Mental capacity and deprivation of liberty safeguards

What are Deprivation of Liberty Safeguards (DoLS)?


A person is deemed to have mental capacity if they are able to make and communicate their own decisions.

The Mental Capacity Act says a person’s liberty can only be taken away if it is in their best interests under the Deprivation of Liberty Safeguards.

Liberty Means being free to do the things you want and to live where you want to live.

Deprivation of Liberty means taking someone’s freedom away.


When can someone be deprived of their liberty?

Deprivation of Liberty could take place anywhere- in a care home or hospital, but also in your own home.

If you are unable to make an informed choice, the law says that responsible person looking after you cannot take your freedom away without independent checks to ensure this is the best thing for you.

The law is set out in the Mental Health Act and the Mental Capacity Act

Some people living in hospitals or care homes cannot make their own decisions about their care and treatment because they do not have the mental capacity to do so.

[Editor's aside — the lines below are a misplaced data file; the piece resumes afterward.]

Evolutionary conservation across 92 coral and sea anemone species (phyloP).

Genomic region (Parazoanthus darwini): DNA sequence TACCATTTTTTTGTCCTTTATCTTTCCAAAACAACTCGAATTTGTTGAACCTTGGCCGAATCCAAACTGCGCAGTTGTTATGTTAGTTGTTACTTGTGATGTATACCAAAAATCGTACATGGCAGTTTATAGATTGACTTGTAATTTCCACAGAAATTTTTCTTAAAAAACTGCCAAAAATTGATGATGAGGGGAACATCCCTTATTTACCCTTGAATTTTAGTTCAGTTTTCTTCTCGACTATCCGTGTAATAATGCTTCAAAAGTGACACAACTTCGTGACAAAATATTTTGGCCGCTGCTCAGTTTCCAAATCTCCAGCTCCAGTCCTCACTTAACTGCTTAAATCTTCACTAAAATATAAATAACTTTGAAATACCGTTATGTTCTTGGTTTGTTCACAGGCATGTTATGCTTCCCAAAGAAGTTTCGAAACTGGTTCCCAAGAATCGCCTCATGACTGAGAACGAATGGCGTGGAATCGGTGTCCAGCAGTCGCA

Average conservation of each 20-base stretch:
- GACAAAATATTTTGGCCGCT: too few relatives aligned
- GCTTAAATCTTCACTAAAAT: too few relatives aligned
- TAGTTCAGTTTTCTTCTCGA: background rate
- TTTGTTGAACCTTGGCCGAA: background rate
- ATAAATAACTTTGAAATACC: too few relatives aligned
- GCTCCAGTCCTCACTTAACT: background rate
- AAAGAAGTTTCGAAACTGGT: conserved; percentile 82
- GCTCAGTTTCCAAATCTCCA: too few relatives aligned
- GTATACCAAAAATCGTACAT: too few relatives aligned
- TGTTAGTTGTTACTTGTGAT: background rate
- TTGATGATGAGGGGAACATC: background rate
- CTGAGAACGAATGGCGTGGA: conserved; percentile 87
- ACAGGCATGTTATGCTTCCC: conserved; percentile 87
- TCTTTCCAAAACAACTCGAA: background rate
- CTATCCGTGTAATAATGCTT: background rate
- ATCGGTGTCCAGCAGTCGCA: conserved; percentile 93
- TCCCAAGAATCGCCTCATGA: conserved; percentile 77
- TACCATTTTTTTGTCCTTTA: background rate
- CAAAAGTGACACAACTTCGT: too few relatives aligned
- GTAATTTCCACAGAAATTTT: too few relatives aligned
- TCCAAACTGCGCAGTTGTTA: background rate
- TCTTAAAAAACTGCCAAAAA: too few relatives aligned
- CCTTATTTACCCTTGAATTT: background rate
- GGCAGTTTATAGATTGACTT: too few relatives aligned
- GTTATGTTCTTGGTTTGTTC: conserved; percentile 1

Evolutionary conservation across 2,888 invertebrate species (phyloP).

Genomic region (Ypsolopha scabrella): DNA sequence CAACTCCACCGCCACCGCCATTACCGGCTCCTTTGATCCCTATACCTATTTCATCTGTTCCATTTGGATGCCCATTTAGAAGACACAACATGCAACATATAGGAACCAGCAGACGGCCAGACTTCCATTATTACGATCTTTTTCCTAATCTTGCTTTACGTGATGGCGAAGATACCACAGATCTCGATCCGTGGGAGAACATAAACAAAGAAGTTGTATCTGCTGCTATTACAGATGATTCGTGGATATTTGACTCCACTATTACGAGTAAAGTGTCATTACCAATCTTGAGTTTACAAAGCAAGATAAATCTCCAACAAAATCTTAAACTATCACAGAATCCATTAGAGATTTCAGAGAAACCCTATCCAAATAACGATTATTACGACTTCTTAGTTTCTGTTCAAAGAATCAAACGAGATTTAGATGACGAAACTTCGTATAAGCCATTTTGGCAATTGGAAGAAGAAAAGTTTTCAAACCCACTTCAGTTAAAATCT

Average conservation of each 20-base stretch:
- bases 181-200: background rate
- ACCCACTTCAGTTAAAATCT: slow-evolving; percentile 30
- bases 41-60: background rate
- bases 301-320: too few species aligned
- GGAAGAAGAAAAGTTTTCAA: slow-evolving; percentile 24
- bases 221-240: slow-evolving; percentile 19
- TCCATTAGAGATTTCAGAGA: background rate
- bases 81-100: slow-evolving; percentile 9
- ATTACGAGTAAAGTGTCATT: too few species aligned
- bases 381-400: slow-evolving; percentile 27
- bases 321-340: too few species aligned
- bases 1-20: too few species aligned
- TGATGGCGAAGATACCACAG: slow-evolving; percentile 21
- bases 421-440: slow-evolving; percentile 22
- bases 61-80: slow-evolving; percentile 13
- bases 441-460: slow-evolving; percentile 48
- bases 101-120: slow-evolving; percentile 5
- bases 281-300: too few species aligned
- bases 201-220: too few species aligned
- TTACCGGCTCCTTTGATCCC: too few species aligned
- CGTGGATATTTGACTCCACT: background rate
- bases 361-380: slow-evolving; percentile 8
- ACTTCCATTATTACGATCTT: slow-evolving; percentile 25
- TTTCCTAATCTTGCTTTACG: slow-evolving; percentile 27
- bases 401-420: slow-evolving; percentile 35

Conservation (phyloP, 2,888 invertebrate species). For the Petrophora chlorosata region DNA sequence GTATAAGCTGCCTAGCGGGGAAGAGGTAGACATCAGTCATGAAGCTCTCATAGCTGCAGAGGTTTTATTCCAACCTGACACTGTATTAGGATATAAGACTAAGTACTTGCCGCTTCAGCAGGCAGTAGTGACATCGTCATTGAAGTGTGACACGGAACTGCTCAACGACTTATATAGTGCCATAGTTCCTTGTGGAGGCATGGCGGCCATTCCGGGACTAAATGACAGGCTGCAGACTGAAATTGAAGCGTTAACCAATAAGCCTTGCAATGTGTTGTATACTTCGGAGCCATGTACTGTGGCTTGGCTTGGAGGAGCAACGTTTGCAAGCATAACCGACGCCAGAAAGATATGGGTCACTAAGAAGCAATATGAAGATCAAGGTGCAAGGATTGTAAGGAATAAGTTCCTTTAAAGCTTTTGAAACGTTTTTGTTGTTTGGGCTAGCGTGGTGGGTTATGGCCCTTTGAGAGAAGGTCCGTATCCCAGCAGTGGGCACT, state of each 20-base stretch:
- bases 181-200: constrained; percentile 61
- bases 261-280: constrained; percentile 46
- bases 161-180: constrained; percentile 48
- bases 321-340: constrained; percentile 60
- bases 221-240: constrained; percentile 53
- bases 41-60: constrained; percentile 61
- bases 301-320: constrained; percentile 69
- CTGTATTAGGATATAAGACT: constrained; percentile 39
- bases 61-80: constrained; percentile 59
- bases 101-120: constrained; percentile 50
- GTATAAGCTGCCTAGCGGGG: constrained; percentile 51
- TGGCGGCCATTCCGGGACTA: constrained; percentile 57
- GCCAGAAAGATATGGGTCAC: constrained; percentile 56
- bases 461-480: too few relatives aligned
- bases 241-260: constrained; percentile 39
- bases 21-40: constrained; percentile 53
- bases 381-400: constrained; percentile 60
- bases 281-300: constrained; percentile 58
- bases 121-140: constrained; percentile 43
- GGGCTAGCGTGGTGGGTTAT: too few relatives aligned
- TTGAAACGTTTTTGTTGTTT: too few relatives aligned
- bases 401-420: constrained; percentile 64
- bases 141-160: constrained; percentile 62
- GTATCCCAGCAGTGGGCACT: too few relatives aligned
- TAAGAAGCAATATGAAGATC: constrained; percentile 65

These people need extra protection to make sure that they do not suffer harm.

For example, in situations where delivering the necessary care requires their personal freedoms to be restricted to the point of actually depriving them of their liberty.

DoLS protect people:

  • Who lack mental capacity from being detained when this is not in their best interests
  • To give people the right to challenge a decision.


What are the Deprivation of Liberty Safeguards?

The Deprivation of Liberty Safeguards are a system of checks found in the Mental Capacity Act. They apply in registered care home and hospitals. They are intended to ensure that person aged 18 or over, who has a mental disorder and is not able to decide upon their stay in a care home or hospital, needs restriction on their freedom to keep them safe from harm.

The Supreme Court ruling in March 2014 identified a deprivation of liberty as occurring when an individual who lacks capacity to make decisions about their treatment and care is subject to continuous supervision and control and is not free to leave.

This could include:

  • Forcing a person to take medication against their will
  • Staff exercise complete control over a person's care and movements
  • Staff making all decisions about a person's assessments, treatments, visitors, being released into the care of others and where they can live
  • Staff refusing to discharge someone to the care of relatives or others
  • Preventing someone from seeing friends or family.